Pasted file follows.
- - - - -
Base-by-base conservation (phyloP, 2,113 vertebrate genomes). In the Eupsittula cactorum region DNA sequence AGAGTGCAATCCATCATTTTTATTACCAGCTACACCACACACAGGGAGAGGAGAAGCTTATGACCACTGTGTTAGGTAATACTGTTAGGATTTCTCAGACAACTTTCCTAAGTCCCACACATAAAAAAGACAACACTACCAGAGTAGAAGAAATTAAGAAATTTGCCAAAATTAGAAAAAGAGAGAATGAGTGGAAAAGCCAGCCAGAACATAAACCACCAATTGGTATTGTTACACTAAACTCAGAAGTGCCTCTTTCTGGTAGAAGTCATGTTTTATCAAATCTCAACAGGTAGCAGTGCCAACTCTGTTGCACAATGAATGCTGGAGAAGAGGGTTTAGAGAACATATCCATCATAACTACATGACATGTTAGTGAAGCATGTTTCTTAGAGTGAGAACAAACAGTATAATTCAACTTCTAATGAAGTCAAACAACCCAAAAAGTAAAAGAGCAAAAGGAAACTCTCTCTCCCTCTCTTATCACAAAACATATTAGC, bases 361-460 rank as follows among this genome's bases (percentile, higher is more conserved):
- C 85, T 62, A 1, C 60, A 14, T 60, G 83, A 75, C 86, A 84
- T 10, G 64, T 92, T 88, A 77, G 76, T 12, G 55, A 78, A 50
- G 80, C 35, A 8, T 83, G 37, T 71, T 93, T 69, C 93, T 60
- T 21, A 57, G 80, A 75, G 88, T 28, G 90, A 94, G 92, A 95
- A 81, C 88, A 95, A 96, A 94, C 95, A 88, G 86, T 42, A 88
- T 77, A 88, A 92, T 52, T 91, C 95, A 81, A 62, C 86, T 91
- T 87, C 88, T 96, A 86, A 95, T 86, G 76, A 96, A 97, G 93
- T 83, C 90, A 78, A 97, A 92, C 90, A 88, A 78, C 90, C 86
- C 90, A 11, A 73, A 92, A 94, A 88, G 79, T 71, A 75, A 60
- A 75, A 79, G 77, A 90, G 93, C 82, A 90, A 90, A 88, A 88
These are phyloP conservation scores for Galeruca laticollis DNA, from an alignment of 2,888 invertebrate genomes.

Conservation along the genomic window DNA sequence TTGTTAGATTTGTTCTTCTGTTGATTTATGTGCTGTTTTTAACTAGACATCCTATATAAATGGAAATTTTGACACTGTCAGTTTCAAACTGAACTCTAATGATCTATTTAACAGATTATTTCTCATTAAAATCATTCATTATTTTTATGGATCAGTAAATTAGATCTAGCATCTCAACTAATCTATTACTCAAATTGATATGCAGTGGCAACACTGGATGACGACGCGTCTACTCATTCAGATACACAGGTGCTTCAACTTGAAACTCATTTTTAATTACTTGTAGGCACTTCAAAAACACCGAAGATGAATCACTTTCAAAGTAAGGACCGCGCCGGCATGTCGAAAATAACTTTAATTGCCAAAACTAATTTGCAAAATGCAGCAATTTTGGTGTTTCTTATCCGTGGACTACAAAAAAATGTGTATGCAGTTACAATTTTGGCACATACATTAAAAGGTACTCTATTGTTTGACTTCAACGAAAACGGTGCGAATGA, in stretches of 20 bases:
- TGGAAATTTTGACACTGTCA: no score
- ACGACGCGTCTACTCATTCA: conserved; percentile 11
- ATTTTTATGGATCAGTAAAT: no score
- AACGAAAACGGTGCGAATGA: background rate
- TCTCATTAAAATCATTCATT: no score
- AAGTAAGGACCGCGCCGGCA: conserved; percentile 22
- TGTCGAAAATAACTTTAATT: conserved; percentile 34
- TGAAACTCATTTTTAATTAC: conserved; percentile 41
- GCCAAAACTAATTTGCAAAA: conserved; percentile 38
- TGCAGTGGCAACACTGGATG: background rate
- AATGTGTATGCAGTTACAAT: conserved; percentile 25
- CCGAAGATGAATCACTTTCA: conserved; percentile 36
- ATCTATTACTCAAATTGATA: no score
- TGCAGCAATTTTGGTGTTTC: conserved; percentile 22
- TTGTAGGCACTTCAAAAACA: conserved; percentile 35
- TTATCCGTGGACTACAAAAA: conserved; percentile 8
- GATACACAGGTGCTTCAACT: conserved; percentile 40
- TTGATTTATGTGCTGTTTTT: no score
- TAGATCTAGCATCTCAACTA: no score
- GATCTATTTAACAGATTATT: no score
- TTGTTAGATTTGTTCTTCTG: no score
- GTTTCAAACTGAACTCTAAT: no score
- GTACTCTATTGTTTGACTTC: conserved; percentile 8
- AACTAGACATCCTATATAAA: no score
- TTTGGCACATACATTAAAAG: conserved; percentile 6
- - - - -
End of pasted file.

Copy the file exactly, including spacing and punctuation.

Base-by-base conservation (phyloP, 2,113 vertebrate genomes). In the Eupsittula cactorum region DNA sequence AGAGTGCAATCCATCATTTTTATTACCAGCTACACCACACACAGGGAGAGGAGAAGCTTATGACCACTGTGTTAGGTAATACTGTTAGGATTTCTCAGACAACTTTCCTAAGTCCCACACATAAAAAAGACAACACTACCAGAGTAGAAGAAATTAAGAAATTTGCCAAAATTAGAAAAAGAGAGAATGAGTGGAAAAGCCAGCCAGAACATAAACCACCAATTGGTATTGTTACACTAAACTCAGAAGTGCCTCTTTCTGGTAGAAGTCATGTTTTATCAAATCTCAACAGGTAGCAGTGCCAACTCTGTTGCACAATGAATGCTGGAGAAGAGGGTTTAGAGAACATATCCATCATAACTACATGACATGTTAGTGAAGCATGTTTCTTAGAGTGAGAACAAACAGTATAATTCAACTTCTAATGAAGTCAAACAACCCAAAAAGTAAAAGAGCAAAAGGAAACTCTCTCTCCCTCTCTTATCACAAAACATATTAGC, bases 361-460 rank as follows among this genome's bases (percentile, higher is more conserved):
- C 85, T 62, A 1, C 60, A 14, T 60, G 83, A 75, C 86, A 84
- T 10, G 64, T 92, T 88, A 77, G 76, T 12, G 55, A 78, A 50
- G 80, C 35, A 8, T 83, G 37, T 71, T 93, T 69, C 93, T 60
- T 21, A 57, G 80, A 75, G 88, T 28, G 90, A 94, G 92, A 95
- A 81, C 88, A 95, A 96, A 94, C 95, A 88, G 86, T 42, A 88
- T 77, A 88, A 92, T 52, T 91, C 95, A 81, A 62, C 86, T 91
- T 87, C 88, T 96, A 86, A 95, T 86, G 76, A 96, A 97, G 93
- T 83, C 90, A 78, A 97, A 92, C 90, A 88, A 78, C 90, C 86
- C 90, A 11, A 73, A 92, A 94, A 88, G 79, T 71, A 75, A 60
- A 75, A 79, G 77, A 90, G 93, C 82, A 90, A 90, A 88, A 88
These are phyloP conservation scores for Galeruca laticollis DNA, from an alignment of 2,888 invertebrate genomes.

Conservation along the genomic window DNA sequence TTGTTAGATTTGTTCTTCTGTTGATTTATGTGCTGTTTTTAACTAGACATCCTATATAAATGGAAATTTTGACACTGTCAGTTTCAAACTGAACTCTAATGATCTATTTAACAGATTATTTCTCATTAAAATCATTCATTATTTTTATGGATCAGTAAATTAGATCTAGCATCTCAACTAATCTATTACTCAAATTGATATGCAGTGGCAACACTGGATGACGACGCGTCTACTCATTCAGATACACAGGTGCTTCAACTTGAAACTCATTTTTAATTACTTGTAGGCACTTCAAAAACACCGAAGATGAATCACTTTCAAAGTAAGGACCGCGCCGGCATGTCGAAAATAACTTTAATTGCCAAAACTAATTTGCAAAATGCAGCAATTTTGGTGTTTCTTATCCGTGGACTACAAAAAAATGTGTATGCAGTTACAATTTTGGCACATACATTAAAAGGTACTCTATTGTTTGACTTCAACGAAAACGGTGCGAATGA, in stretches of 20 bases:
- TGGAAATTTTGACACTGTCA: no score
- ACGACGCGTCTACTCATTCA: conserved; percentile 11
- ATTTTTATGGATCAGTAAAT: no score
- AACGAAAACGGTGCGAATGA: background rate
- TCTCATTAAAATCATTCATT: no score
- AAGTAAGGACCGCGCCGGCA: conserved; percentile 22
- TGTCGAAAATAACTTTAATT: conserved; percentile 34
- TGAAACTCATTTTTAATTAC: conserved; percentile 41
- GCCAAAACTAATTTGCAAAA: conserved; percentile 38
- TGCAGTGGCAACACTGGATG: background rate
- AATGTGTATGCAGTTACAAT: conserved; percentile 25
- CCGAAGATGAATCACTTTCA: conserved; percentile 36
- ATCTATTACTCAAATTGATA: no score
- TGCAGCAATTTTGGTGTTTC: conserved; percentile 22
- TTGTAGGCACTTCAAAAACA: conserved; percentile 35
- TTATCCGTGGACTACAAAAA: conserved; percentile 8
- GATACACAGGTGCTTCAACT: conserved; percentile 40
- TTGATTTATGTGCTGTTTTT: no score
- TAGATCTAGCATCTCAACTA: no score
- GATCTATTTAACAGATTATT: no score
- TTGTTAGATTTGTTCTTCTG: no score
- GTTTCAAACTGAACTCTAAT: no score
- GTACTCTATTGTTTGACTTC: conserved; percentile 8
- AACTAGACATCCTATATAAA: no score
- TTTGGCACATACATTAAAAG: conserved; percentile 6